My NHS experience: Not quite as ‘hip’ as the Sixties
If you think about it, everything happens in hospital. Most of us are born there, die there, have children there and go there when we are seriously ill. When I left the Edinburgh Royal Infirmary after a second NHS hip replacement operation (I had the first one last year) due to a childhood disability which had meant many years spent in a wheelchair and on crutches, the experience got me thinking…
William Beveridge: Is this what you had in mind?
After the Second World War, in 1948, the Beveridge Report heralded the arrival of the NHS. It was a big step forward, the democratisation of medicine. You no longer had to be rich to see a doctor. We all put money into the same pot and the subsequent amount serviced the nation’s medical needs.
But if William Beveridge were alive today, after repeatedly turning in his grave, I reckon he would, quite rightly, be appalled at what has happened to his brilliant concept.
At one end of the spectrum we have amazing neonatal care for premature and seriously ill babies; at the other, the equally laudable service delivered by intensive and coronary care units. In between, however, if my recent experience is anything to go by, is a black hole, pockmarked with the odd bit of good luck and a postcode lottery win.
And, I am not referring to the doctors and nurses here.
The good, the bad and the ugly
With all the NHS cuts, it takes a very special person to care for the sick, to carry containers of urine and worse, to wash sweaty bodies and dress wounds despite the ever-present risk of infection. I don’t wish to paint a Florence Nightingalesque picture of caring women in veils tip-toeing about with candles. These are people who also make life and death decisions as part of their everyday work. The ERI has some first-rate staff.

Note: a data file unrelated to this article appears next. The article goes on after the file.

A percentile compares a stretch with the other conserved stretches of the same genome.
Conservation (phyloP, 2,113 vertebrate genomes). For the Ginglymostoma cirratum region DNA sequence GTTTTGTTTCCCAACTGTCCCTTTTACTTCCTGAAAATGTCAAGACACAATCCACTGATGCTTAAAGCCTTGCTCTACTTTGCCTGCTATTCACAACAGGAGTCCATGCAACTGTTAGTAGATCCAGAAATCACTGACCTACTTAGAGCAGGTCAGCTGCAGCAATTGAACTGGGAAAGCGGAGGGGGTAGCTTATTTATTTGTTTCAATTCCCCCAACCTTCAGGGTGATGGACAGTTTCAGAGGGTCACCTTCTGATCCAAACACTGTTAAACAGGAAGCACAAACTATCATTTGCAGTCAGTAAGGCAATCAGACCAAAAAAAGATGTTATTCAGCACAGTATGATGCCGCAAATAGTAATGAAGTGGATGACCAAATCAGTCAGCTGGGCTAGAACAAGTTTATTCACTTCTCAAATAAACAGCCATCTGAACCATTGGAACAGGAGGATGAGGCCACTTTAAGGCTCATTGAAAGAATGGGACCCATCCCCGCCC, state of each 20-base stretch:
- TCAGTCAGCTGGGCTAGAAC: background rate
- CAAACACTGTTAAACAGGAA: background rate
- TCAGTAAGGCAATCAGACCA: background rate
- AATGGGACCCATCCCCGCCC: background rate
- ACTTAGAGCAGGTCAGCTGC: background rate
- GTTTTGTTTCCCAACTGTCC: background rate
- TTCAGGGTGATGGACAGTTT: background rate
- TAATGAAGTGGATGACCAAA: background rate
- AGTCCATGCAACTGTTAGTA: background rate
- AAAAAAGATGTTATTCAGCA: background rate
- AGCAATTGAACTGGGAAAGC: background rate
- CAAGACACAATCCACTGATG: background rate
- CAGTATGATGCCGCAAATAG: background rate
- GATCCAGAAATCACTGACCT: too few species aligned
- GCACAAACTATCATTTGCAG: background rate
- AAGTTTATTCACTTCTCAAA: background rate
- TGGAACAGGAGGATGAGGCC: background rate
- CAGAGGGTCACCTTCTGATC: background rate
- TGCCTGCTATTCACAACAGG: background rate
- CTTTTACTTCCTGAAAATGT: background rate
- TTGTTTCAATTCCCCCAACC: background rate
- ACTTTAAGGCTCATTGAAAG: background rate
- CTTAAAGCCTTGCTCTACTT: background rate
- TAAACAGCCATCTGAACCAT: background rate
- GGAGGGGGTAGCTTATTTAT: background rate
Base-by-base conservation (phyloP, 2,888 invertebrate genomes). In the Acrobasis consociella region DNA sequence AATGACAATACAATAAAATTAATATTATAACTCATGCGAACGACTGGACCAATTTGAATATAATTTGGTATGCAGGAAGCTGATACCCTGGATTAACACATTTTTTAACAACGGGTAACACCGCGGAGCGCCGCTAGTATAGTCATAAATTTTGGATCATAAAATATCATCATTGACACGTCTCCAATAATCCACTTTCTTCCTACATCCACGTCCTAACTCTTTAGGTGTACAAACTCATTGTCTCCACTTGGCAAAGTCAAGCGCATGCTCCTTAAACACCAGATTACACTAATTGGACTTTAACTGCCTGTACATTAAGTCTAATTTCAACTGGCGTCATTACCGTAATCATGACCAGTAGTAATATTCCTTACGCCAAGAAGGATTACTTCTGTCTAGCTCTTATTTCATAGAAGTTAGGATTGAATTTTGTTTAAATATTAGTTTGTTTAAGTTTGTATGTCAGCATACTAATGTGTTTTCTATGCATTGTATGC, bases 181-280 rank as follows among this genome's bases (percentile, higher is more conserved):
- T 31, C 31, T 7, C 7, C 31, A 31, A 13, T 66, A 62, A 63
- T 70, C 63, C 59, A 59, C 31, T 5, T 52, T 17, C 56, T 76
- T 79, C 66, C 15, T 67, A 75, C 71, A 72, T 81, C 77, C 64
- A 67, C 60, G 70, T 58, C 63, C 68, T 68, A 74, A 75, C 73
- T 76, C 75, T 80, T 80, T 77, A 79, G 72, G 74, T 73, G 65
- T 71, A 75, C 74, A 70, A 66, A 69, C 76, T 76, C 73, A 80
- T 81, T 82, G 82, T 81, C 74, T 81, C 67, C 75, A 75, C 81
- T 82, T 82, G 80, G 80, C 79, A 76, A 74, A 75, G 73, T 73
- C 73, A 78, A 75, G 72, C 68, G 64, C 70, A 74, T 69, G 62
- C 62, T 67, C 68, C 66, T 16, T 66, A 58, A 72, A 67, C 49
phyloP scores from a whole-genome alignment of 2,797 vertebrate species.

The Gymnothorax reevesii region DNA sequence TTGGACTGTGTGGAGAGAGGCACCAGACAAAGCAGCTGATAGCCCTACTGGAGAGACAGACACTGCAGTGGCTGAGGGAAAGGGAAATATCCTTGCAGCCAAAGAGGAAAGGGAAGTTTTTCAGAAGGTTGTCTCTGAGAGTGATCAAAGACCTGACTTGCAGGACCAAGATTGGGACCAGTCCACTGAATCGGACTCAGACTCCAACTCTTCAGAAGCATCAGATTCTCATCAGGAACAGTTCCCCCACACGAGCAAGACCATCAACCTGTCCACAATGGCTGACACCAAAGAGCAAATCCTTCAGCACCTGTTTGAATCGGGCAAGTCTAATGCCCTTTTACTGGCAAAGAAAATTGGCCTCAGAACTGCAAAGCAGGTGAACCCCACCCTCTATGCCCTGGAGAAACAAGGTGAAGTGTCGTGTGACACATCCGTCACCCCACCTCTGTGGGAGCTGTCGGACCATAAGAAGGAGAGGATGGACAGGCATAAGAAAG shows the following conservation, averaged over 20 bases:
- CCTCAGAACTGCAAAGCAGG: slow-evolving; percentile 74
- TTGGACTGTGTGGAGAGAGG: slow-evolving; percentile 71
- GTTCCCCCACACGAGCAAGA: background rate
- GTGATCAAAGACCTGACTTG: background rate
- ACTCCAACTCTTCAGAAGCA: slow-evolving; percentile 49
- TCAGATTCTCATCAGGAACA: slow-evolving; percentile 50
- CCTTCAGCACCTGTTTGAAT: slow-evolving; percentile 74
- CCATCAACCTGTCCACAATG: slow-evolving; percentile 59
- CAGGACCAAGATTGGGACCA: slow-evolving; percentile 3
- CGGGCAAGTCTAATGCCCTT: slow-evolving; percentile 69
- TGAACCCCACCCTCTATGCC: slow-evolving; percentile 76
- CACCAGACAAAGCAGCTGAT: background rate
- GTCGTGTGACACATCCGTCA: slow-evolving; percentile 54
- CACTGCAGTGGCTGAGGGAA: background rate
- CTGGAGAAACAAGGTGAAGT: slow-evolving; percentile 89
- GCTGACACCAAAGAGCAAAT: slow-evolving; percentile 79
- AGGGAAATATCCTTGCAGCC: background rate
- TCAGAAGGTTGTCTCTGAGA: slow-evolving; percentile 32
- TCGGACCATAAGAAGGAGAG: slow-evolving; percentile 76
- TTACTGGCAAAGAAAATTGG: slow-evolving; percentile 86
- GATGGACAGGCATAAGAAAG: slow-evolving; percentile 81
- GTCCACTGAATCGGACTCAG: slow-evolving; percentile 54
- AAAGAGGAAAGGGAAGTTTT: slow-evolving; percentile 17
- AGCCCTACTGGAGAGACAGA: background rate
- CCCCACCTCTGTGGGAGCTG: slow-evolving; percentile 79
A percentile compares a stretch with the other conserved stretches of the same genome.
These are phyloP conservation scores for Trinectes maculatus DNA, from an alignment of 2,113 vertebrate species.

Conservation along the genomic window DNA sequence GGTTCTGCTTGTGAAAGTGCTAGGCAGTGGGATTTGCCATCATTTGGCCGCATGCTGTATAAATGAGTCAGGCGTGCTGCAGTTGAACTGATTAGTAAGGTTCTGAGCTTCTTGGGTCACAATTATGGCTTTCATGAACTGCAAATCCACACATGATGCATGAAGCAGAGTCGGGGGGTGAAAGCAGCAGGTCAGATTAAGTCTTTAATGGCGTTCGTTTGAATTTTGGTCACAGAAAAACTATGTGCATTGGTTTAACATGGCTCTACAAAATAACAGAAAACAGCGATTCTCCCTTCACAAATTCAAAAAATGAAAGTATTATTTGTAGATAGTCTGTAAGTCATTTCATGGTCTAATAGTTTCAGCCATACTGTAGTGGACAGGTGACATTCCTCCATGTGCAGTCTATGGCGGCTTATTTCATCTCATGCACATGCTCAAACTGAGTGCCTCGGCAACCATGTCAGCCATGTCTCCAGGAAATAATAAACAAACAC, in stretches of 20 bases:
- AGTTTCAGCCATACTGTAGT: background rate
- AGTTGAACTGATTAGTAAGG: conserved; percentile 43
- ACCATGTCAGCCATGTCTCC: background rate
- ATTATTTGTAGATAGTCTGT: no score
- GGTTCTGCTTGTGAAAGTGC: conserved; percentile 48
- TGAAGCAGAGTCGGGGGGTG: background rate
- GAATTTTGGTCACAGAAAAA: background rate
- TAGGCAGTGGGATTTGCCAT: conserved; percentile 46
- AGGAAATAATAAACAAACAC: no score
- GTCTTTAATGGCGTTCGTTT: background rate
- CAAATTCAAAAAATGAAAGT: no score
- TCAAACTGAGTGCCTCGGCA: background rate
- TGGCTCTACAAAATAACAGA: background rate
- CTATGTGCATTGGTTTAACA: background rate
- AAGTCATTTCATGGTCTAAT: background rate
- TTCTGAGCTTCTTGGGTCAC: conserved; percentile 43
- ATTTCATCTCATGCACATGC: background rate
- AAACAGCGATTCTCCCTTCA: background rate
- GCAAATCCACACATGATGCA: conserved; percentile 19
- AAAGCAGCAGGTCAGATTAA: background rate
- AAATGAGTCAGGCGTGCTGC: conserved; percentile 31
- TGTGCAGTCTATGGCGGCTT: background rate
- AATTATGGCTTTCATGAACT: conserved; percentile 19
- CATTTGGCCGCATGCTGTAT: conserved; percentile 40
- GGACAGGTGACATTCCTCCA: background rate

The tragedy of the 21st century is that so many young nurses suffer from burn-out. They have too much to do and too few resources with which to do it.
The NHS is a wonderful idea: care for everyone whenever they need it and nothing to pay at the point of delivery. But, since my childhood in the Sixties, hospital procedures have changed dramatically. Back then, I had bones repeatedly re-set, pinned into position so my legs turned outwards instead of in. I was in traction for months on end. If I wasn’t in a wheelchair, I was on crutches or walking with sticks. I limped. I couldn’t walk or run or play games at school. I became a disabled person, inhabiting that strange world in which you imagine – and society reinforces your belief – you are not as good as other people. I was a second-class citizen, a cripple.
This was the Sixties, well before Political Correctness and disabled people knew their place, which was, effectively, at the back of every queue going. But, on the upside, then, a visit to hospital for an operation was a calm, leisurely affair, and you were admitted the night before surgery.
These days that is probably considered too costly, and, by the way, they need the beds. Now, on the day of the op, you have to report to the Edinburgh Royal Infirmary by at least 7.15am.
At least checking in was quick and painless. But then I was escorted to a room to wait and my husband, Alastair, was immediately sent away. What they don’t tell you is that everyone scheduled for morning surgery is called at the same time, you have no idea where you are on the list and you are given nothing to eat or drink.
It’s a bit like waiting at a foreign airport for a delayed EasyJet flight.
Fortunately, this time I only waited an hour before I was taken away and someone drew, with a black felt pen, a large black arrow on the area for surgery.